The news hardly comes as a surprise after Young dominated during his freshman season in Norman, leading men's Division I basketball in both points (27.4) and assists (8.7) per game. That didn't translate to much success in the NCAA tournament, however, as Rhode Island defeated Oklahoma in an opening-round overtime thriller.
The loss was hardly Young's fault, however, as B/R's Jonathan Wasserman noted:
"He's a special player," Dan Hurley, Rhode Island's coach, said after that contest, per Scott Gleeson of USA Today. "One of the best players I've ever coached against."
Given that Young is likely going to be a lottery pick and could even sneak into the top five, depending on how teams evaluate him, his entry into the NBA draft after the 2017-18 season always felt like an inevitability.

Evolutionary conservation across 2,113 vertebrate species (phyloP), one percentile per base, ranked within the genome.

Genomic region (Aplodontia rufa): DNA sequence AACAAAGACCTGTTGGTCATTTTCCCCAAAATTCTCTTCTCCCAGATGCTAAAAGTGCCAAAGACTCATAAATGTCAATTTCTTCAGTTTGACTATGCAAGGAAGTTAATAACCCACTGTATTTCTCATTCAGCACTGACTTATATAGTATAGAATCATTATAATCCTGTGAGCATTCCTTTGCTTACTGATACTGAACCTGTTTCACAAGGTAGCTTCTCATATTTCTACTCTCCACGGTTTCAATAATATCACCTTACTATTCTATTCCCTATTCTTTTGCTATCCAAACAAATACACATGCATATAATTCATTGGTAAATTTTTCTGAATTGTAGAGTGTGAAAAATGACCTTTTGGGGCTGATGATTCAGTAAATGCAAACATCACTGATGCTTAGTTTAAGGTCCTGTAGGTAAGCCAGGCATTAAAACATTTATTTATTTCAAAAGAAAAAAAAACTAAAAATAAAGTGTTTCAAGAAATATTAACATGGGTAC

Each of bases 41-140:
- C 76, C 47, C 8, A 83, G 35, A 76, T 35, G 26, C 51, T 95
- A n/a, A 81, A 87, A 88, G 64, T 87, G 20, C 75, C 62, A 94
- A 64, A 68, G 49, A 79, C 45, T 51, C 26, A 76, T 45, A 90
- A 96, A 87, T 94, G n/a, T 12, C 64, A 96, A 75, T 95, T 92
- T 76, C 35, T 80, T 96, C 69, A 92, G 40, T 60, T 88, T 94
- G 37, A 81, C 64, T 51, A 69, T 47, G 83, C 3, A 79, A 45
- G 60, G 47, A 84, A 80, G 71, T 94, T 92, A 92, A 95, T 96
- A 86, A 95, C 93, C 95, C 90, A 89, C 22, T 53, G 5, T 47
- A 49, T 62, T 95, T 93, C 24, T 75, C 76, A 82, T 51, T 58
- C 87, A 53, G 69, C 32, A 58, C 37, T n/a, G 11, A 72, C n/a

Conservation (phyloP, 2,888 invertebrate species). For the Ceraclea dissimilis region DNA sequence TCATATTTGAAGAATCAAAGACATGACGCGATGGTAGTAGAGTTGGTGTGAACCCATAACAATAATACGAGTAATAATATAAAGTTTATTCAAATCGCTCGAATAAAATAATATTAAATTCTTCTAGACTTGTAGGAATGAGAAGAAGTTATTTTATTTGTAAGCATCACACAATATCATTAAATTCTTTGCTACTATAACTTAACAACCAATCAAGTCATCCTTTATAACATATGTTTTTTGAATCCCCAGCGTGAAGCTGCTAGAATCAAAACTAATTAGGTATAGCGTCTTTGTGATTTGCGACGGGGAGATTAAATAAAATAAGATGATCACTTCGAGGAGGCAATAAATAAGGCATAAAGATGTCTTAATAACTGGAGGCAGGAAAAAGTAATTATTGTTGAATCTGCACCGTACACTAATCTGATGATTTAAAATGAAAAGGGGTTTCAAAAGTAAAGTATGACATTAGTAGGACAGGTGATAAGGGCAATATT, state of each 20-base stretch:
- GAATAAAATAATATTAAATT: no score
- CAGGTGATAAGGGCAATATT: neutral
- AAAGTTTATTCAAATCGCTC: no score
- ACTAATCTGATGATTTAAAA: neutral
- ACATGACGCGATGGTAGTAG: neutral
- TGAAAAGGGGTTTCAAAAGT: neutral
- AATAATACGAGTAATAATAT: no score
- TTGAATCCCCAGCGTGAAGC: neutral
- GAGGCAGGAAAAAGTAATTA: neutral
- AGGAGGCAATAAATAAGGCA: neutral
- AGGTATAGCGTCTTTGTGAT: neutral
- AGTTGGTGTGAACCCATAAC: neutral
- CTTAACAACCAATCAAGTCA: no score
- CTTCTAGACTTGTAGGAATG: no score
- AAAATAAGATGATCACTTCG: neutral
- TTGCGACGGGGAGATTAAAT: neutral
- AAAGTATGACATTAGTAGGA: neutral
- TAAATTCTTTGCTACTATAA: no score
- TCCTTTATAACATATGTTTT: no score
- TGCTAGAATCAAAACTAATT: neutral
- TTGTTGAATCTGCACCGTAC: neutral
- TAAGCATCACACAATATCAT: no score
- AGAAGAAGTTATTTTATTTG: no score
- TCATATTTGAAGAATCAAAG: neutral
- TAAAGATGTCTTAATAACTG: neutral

Wasserman, for instance, projected Young to be the No. 9 overall pick to the New York Knicks in his March 13 mock draft, with Jeremy Woo of SI.com making the same projection March 14. As Woo wrote, "Though his star has dimmed a bit with his late-season struggles, he's still a fascinating talent and in the right situation could pace a team with his shooting and playmaking."
The 6'2", 180-pound Young has question marks, namely his size, defense and shot selection. But on an NBA team with more reliable scorers surrounding him, Young—who proved himself a more than capable facilitator at Oklahoma—likely would feel less pressure to hoist up questionable shots.
Young isn't Steph Curry, but nobody else ever has been, either. If Young can continue to be a playmaker and becomes a more efficient, volume scorer, his deficiencies will be more easily overlooked.